China Focus: China’s alternative meat market heats up | China.org.cn

By September 14, 2020Food trends, Vegan

Fungus-based meat may become a new choice for China’s meat substitute lovers as more and more Chinese companies are tapping into the growing plant-based meat market amid rising consumer appetites for healthy and nutritious foods.

“Besides soy and pea proteins that have been widely used to produce meat alternatives in China, fungus protein is also a high-quality ingredient, which can improve food taste and nutrition,” said Yang Yongping, chairman of Shanghai Xuerong Biotechnology Co., Ltd.

Xuerong, a leading edible fungus supplier in China with a history of over 20 years, has recently invested in the field of plant-based meat to produce fungus-based meat substitutes, making full use of its expertise in fungus production.

In July, Xuerong announced a capital increase of 14 million yuan (about 2.04 million U.S. dollars) in cash for Vesta Food Lab, a Beijing-based food technology company dedicated to producing plant-based meat.

Xuerong also announced it will found a joint venture with a Chinese snack company with a registered capital of 10 million yuan, which will focus on the research and development (R&D), production, and sales of plant-based protein snacks.

The company is not alone in biting into China’s expanding protein-based meat market.

Compared with real meat, plant-based meat is high-protein and has low cholesterol and fat, and contributes to environmental protection and animal welfare, which has triggered a food trend that various food companies and capital markets worldwide have been following.

Since U.S. plant-based food manufacturer Beyond Meat went public last year, competition in the plant-based meat substitutes industry has been heating up worldwide.

In China, many start-ups are rolling out products such as mooncakes, glutinous rice dumplings, and noodles containing meat substitutes to lure consumers.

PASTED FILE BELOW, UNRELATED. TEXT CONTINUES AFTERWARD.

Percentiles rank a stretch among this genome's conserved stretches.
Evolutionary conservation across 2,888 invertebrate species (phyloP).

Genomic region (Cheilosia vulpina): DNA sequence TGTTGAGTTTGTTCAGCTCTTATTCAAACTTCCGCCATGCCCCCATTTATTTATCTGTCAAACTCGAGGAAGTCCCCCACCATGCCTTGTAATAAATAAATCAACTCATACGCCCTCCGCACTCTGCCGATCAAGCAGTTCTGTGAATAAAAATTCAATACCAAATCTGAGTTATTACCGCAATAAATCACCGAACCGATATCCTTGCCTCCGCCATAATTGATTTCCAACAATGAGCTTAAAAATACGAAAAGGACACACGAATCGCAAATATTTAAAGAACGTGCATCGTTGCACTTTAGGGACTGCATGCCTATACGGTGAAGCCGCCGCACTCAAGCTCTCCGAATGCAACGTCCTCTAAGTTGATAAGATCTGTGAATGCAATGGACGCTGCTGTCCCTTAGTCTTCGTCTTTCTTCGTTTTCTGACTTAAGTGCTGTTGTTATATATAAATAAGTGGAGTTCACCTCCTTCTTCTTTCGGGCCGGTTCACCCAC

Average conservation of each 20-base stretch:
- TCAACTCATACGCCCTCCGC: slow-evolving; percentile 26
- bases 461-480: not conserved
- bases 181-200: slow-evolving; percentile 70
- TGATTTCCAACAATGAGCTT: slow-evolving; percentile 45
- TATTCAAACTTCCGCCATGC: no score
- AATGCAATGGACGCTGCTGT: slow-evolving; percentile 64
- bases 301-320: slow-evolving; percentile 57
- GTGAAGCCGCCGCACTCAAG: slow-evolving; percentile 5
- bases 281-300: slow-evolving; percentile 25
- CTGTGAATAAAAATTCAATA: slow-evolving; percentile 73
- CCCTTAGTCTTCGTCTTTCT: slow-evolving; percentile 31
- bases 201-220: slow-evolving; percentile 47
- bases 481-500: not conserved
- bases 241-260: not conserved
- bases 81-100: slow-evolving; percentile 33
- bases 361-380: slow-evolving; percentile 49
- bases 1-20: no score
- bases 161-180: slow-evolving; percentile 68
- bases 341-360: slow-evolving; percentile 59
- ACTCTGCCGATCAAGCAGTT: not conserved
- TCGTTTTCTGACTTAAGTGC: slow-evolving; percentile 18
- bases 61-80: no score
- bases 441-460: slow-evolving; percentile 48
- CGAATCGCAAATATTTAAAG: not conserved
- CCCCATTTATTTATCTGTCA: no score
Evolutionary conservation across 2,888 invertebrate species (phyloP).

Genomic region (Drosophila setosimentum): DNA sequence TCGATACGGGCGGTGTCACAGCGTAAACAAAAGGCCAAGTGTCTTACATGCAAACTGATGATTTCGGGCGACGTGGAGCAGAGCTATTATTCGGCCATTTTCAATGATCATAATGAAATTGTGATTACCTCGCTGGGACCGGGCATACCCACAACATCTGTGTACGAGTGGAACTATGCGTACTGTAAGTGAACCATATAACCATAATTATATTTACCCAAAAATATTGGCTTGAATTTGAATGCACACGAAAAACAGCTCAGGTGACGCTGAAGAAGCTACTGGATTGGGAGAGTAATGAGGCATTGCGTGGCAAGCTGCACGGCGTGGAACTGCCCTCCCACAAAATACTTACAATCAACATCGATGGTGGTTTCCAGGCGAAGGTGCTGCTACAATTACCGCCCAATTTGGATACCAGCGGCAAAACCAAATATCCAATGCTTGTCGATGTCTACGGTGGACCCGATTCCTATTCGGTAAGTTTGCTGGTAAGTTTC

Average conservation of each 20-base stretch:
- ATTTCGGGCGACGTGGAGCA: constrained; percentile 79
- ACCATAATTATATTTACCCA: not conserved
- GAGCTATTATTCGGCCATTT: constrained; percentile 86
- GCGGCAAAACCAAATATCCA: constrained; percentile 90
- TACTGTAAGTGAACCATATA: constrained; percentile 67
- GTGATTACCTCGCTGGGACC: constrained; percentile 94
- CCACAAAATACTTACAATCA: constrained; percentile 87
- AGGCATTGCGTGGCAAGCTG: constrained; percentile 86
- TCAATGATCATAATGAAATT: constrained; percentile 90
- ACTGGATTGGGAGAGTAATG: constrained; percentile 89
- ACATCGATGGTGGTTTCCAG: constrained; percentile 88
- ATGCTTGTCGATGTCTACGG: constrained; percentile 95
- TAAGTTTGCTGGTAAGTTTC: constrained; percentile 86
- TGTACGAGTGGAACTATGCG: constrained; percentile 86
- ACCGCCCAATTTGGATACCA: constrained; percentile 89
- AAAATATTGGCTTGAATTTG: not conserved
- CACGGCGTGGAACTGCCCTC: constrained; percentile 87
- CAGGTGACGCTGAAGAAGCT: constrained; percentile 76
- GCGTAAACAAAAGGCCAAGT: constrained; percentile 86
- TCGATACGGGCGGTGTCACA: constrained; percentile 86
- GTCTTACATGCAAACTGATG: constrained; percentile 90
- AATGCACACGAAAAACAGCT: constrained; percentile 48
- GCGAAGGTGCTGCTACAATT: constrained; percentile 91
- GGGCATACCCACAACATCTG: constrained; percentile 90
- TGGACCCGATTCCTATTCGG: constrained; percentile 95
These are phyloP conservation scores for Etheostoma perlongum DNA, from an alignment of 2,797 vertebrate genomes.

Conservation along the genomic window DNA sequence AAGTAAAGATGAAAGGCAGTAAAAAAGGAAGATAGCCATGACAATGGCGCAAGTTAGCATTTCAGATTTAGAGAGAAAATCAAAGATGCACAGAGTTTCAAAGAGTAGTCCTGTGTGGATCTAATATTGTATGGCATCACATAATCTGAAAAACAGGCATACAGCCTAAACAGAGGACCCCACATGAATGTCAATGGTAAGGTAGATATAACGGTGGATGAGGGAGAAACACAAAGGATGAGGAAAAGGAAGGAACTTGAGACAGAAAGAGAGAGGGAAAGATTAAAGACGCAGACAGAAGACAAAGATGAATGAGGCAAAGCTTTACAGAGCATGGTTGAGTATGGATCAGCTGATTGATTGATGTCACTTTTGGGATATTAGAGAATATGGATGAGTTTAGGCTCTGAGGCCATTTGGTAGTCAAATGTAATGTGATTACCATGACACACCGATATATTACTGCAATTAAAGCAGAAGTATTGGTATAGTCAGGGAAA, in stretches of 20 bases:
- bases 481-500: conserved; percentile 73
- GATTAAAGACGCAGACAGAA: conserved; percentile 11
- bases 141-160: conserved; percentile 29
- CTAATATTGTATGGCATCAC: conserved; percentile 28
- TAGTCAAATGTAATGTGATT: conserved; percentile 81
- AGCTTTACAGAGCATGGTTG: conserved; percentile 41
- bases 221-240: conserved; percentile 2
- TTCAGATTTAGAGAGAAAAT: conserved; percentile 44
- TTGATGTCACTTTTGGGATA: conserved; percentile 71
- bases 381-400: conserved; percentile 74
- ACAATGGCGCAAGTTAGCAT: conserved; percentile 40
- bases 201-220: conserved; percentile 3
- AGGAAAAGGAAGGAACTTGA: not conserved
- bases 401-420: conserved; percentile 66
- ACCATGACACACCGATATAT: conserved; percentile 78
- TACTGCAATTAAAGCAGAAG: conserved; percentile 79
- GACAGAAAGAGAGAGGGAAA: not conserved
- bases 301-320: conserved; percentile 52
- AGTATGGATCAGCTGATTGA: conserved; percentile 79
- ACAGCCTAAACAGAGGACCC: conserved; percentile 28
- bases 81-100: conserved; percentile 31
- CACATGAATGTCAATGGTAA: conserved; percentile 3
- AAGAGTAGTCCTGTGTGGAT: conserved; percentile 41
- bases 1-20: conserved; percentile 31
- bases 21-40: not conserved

Ramen Talk, a Chinese noodle brand, has recently cooperated with a domestic meat manufacturer to launch a product featuring a plant-based meat sauce similar to Bolognese sauce in flavor.

The first batch of 20,000 packages sold out in just one minute when the product was released through livestreaming on China’s e-commerce platform Tmall, according to company data.

“This is a major trend in the development of China’s food industry these days, and it also represents a direction for future food technology,” said He Chuchu, product manager of Ramen Talk.

Meat substitutes are nothing new for Chinese consumers, as the country has a long history of eating “mock meat” made from soybeans, usually called “vegetarian meat” in traditional Chinese cuisine.

In recent years, meatless diets have become more popular due to rising concerns over fitness and food quality and safety, driving meat substitute producers to target not only niche vegetarian consumers but also mainstream meat lovers.

The COVID-19 pandemic has further accelerated Chinese consumers’ pursuit of healthier diets.

In a McKinsey report on “How COVID-19 is accelerating five key trends shaping the Chinese economy,” more than 70 percent of respondents to its COVID-19 consumer survey will continue to spend more time and money purchasing safe and eco-friendly products, while three-quarters want to eat more healthily after the pandemic.

China’s plant-based meat market has also attracted many overseas meat substitute producers. Impossible Foods, a U.S. plant-based meat company, brought plant-based meat alternatives from the U.S. to serve about 50,000 meat lovers at the second China International Import Expo in 2019.

Traditional food companies like Xuerong view plant-based meat as an opportunity to expand their existing industry chain.

According to Yang Yongping, Xuerong will explore the meatless meat industry from two aspects. It will use fungus directly in products that taste like real meat, and it will also extract proteins from fungus to produce fungus-based meat substitutes.

“The meatless meat industry for us is a step further into the deep processing of edible fungus. Plant-based meat start-ups have their advantage in R&D, while we have over 20 years of factory management experience. The cooperation is win-win and will contribute to the development of plant-based meat,” Yang said. Enditem

Source: China Focus: China’s alternative meat market heats up – China.org.cn